(8 days left…)

The other day, I wrote “18 days left”.

Well, I was wrong. I’ll be leaving sooner … !!! All these things have made me feel a bit sentimental in some way, but come on, nothing’s gonna change. It’s only a matter of a different “status” (that I’m no longer an employee of the company)–but I could come and visit everyone anytime. We’re only 15 minutes apart (by taxi). And I could just “pop-up” at UHAMKA when everyone’s having lunch. ^_^ I’ll be missing all of you!!!

Anyway, I wrote this blog in English for Chris’ sake. ;p I came to the office early this morning and found a message from him on my FS inbox. I felt guilty knowing that he had tried to read my blog but he couldn’t understand it, simply because it is written in Indonesian. Sorry, Chris … never thought that a crazy American like you would want to visit my blog. Hahaha.

When Jonte told me that he was going to come home, I thought Chris would go along with him. But then Jonte showed up all by himself. And when I asked him,”Where’s Chris?”. Jonte said that Chris didn’t come along because he was afraid to be kidnapped by some terrorists or militants. Oh, Chris … come on. It is more likely that you’ll be kidnapped by some agressive Indonesian girls who are hysterically attracted to American guys!;p

It’s amazing how you come to love this city when you’ve spent years in it. When you’ve become a part of it.

A friend of mine who loves to speed told me that he was so bored driving in Melbourne because he couldn’t “pursue his maximum potential”. ^_^ You don’t deal with crazy ojeks or bajajs or the orange devil (metro mini) in Melbourne. Driving in Melbourne is less-challenging, so he said.

Someone should invented a playstation game called Jakarta Crazy Streets. Probably it could be imported to European or American countries, mainly to help everyone who will have to stay in Jakarta–for business or personal reasons. A Jakarta-based driver knows exactly how to drive his car in Melbourne, or Dedham. But a Melbourne or Dedham-based driver lost their skills when they hit Jakarta’s traffic for the 1st time. Hopefully, the game could help them… a little.

About 2 months ago, there were Daniel, a Deutsche guy who served as an apprentice in our company. Before he left us, he said we should add some contents in our “city-guide” machines. About lost and found. About what should you do if you lost your wallet. Or your laptop. Or your mobile phone.

Everyone at the meeting room laughed. Cause there is an unwritten rules stated: If you lost something in Jakarta, the only thing you can do is pray. If you don’t believe in God–an atheists or sumthin’, then … well, there’s nothing left for you to do. You can always punch the wall in anger, but there’s no point in doing such a stupid thing.

But still, I love this city. The adrenaline-rush when you have to jump off from the bus (because it doesn’t really stop to let people get in and off. It just move slower). The traffic-jam that allows you to view some more details on those billboards with interesting themes.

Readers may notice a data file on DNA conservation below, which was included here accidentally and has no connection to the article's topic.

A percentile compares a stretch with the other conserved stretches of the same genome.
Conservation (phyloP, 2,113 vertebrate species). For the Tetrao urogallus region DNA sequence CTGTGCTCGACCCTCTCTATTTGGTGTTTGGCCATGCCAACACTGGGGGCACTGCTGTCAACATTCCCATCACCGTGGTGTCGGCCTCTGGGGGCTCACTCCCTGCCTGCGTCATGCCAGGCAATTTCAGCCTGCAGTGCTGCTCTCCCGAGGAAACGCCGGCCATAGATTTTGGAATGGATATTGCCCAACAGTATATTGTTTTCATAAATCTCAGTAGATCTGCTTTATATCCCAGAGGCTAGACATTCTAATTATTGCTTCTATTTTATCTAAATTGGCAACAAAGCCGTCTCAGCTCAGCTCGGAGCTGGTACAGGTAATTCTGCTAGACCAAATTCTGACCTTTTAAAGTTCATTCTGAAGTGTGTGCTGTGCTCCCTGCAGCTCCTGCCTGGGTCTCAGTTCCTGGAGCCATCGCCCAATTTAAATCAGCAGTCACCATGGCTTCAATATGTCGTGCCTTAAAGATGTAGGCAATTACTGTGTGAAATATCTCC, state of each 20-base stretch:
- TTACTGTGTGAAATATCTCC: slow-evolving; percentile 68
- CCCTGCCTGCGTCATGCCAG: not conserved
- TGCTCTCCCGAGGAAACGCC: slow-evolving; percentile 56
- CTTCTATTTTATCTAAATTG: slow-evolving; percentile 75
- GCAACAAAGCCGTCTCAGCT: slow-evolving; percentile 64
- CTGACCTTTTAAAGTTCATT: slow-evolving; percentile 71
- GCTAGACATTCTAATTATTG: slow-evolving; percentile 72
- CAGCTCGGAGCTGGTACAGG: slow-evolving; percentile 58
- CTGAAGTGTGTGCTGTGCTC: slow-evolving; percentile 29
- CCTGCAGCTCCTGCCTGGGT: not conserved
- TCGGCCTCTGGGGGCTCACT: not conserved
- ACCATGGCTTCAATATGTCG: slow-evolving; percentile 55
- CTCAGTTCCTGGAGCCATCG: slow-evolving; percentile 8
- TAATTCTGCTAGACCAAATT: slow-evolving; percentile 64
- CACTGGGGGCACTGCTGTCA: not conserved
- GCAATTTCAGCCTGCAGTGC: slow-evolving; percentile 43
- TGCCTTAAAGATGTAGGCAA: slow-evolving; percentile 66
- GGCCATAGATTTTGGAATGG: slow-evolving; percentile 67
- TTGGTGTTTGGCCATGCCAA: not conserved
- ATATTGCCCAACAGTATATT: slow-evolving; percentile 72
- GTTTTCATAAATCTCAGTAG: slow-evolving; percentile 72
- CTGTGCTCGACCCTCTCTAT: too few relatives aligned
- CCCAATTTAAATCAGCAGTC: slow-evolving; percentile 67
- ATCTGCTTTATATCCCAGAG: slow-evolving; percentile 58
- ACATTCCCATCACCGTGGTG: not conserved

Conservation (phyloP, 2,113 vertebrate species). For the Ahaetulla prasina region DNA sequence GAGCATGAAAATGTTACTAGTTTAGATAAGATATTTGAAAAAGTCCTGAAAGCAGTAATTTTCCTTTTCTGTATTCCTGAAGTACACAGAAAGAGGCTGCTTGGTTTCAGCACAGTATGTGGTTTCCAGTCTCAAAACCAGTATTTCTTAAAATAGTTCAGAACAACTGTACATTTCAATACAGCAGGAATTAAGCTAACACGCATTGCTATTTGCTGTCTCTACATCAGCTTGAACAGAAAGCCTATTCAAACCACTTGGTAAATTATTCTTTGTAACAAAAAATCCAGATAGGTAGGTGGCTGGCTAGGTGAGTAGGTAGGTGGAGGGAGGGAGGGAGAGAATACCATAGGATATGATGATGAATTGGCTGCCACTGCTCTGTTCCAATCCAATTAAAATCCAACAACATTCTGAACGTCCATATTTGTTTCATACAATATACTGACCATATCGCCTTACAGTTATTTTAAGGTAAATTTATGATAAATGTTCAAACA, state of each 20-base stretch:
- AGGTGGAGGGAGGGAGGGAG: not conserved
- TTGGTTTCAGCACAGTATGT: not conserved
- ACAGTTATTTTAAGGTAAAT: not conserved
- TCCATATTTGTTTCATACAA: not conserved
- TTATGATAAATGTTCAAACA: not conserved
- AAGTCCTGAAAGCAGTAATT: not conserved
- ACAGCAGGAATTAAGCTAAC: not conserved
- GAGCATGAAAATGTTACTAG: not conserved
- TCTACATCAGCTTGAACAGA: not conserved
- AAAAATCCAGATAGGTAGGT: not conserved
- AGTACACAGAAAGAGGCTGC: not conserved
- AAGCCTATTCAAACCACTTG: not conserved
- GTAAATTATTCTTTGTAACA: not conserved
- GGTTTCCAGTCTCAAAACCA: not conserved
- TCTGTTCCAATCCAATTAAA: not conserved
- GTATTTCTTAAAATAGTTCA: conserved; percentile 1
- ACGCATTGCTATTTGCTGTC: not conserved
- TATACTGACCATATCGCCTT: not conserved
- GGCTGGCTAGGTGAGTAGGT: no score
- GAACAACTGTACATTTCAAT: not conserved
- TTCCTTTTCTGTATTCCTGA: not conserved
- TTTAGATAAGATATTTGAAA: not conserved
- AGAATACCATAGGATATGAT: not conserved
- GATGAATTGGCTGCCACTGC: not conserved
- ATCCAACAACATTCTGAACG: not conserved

The food stall with its cheap & delicious foods served from grossy “kitchen-like” area (just make sure you don’t look at how the plates and spoons are washed, and I promise you, the taste will be delicious).

I love the short story collection titled THE EXPAT by Kirk Coningham, which captured Jakarta and its maddening characteristic precisely. These are stories of the city from a viewpoint of an expat… probably I should send one copy of it to Chris.


If you made it this, far, please say 'hi'. It really means a lot to me! :)

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We tend to shape our memories of them based on the limited time we spend with them—and our memories of them, over time, will be replaced with one single word, one single interaction, or one single feeling.
Beradadisini Love Letter to Self
I took up a personal journaling project this week: writing a love letter to myself before bed. I work on a thin A6-size handmade paper journal I got from a paper artist, Els. The journal is thin and small enough, so it doesn't overwhelm me. It feels like I am only going to work on a small project.
Standing up for yourself does not have to look aggressive. It does not have to feel like a fight. It's not always about convincing others or explaining yourself and your decisions with the hope that everyone else understands or accepts your choice.
Hanny illustrator
I am an Indonesian writer/artist/illustrator and stationery web shop owner (Cafe Analog) based in Amsterdam, the Netherlands. I love facilitating writing/creative workshops and retreats, especially when they are tied to self-exploration and self-expression. In Indonesian, 'beradadisini' means being here. So, here I am, documenting life—one word at a time.